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Pain in the Developing Brain: Early Life Factors Alter Nociception and Neurobiological Function in Adolescent Rats

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posted on 01.10.2021, 02:39 authored by Sabrina Salberg, Glenn R Yamakawa, Yannick Griep, Jesse Bain, Jaimie K Beveridge, Mujun Sun, Stuart McDonaldStuart McDonald, Sandy R Shultz, Rhys D Brady, David K Wright, Melanie Noel, Richelle Mychasiuk
Although adverse early experiences prime individuals to be at increased risk for chronic pain, little research has examined the trauma-pain relationship in early life or the underlying mechanisms that drive pathology over time. Given that early experiences can potentiate the nociceptive response, this study aimed to examine the effects of a high-fat, high-sugar (HFHS) diet and early life stress (maternal separation [MS]) on pain outcomes in male and female adolescent rats. Half of the rats also underwent a plantar-incision surgery to investigate how the pain system responded to a mildly painful stimuli in adolescence. Compared with controls, animals that were on the HFHS diet, experienced MS, or had exposure to both, exhibited increased anxiety-like behavior and altered thermal and mechanical nociception at baseline and following the surgery. Advanced magnetic resonance imaging demonstrated that the HFHS diet and MS altered the maturation of the brain, leading to changes in brain volume and diffusivity within the anterior cingulate, amygdala, corpus callosum, nucleus accumbens, and thalamus, while also modifying the integrity of the corticospinal tracts. The effects of MS and HFHS diet were often cumulative, producing exacerbated pain sensitivity and increased neurobiological change. As early experiences are modifiable, understanding their role in pain may provide targets for early intervention/prevention.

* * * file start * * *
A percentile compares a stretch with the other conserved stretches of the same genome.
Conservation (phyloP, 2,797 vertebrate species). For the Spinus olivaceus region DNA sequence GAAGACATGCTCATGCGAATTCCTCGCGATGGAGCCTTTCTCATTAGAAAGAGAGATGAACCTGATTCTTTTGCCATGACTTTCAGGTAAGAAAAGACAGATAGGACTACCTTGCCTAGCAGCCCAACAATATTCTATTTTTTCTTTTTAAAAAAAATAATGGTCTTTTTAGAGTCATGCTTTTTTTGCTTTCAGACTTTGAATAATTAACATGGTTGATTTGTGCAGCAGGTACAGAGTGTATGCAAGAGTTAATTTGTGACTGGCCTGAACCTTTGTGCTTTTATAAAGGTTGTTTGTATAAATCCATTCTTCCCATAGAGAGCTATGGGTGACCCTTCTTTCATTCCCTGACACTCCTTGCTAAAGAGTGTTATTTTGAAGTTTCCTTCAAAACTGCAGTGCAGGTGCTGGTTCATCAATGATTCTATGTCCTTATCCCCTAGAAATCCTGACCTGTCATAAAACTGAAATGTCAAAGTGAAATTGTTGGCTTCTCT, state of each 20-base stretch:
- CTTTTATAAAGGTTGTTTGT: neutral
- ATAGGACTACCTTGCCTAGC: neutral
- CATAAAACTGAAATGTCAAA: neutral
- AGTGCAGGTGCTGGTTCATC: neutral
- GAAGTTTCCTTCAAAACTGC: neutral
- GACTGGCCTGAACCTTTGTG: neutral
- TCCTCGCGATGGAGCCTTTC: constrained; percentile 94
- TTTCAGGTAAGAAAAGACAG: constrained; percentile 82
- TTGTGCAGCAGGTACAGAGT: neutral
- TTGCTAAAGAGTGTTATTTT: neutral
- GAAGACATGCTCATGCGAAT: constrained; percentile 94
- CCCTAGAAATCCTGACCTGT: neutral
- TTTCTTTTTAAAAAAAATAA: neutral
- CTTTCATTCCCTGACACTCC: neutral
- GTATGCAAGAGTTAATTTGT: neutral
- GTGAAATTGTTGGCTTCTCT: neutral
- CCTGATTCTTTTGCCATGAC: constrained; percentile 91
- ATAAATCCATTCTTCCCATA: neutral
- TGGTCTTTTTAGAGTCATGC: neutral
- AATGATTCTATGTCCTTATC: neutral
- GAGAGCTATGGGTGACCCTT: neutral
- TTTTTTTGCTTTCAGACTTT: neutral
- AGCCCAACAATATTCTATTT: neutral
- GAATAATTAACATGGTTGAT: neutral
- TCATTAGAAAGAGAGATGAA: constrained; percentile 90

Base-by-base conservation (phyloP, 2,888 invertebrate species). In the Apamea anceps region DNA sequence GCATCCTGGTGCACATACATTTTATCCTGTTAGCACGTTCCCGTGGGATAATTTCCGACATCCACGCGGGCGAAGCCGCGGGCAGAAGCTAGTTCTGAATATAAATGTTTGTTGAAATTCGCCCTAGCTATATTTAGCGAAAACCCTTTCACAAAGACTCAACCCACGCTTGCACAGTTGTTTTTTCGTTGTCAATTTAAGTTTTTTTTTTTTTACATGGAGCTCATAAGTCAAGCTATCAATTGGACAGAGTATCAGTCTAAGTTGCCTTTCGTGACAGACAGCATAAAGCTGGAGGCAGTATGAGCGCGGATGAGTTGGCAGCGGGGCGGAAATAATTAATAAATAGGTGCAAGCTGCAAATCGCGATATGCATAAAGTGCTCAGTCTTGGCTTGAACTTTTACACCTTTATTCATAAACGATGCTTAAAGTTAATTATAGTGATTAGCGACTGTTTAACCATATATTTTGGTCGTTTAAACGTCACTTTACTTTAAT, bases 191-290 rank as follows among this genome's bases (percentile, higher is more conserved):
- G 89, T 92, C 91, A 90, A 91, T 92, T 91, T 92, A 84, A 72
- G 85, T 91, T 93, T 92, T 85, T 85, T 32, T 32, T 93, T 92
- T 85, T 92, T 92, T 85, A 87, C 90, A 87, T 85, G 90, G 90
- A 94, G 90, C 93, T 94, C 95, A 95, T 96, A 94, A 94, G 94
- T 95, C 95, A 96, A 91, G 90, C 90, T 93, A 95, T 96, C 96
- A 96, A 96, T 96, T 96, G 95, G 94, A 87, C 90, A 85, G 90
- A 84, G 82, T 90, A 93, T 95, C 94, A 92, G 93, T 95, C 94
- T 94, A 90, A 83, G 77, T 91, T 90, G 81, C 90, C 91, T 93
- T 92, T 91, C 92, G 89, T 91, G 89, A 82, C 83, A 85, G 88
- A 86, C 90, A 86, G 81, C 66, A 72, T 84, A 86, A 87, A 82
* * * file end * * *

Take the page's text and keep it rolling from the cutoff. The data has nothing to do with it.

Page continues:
History

Publication Date

24/02/2021

Journal

Cerebral Cortex Communications

Volume

2

Issue

2

Article Number

tgab014

Pagination

15p.

Publisher

Oxford University Press

ISSN

2632-7376

Rights Statement

The Author reserves all moral rights over the deposited text and must be credited if any re-use occurs. Documents deposited in OPAL are the Open Access versions of outputs published elsewhere. Changes resulting from the publishing process may therefore not be reflected in this document. The final published version may be obtained via the publisher’s DOI. Please note that additional copyright and access restrictions may apply to the published version.

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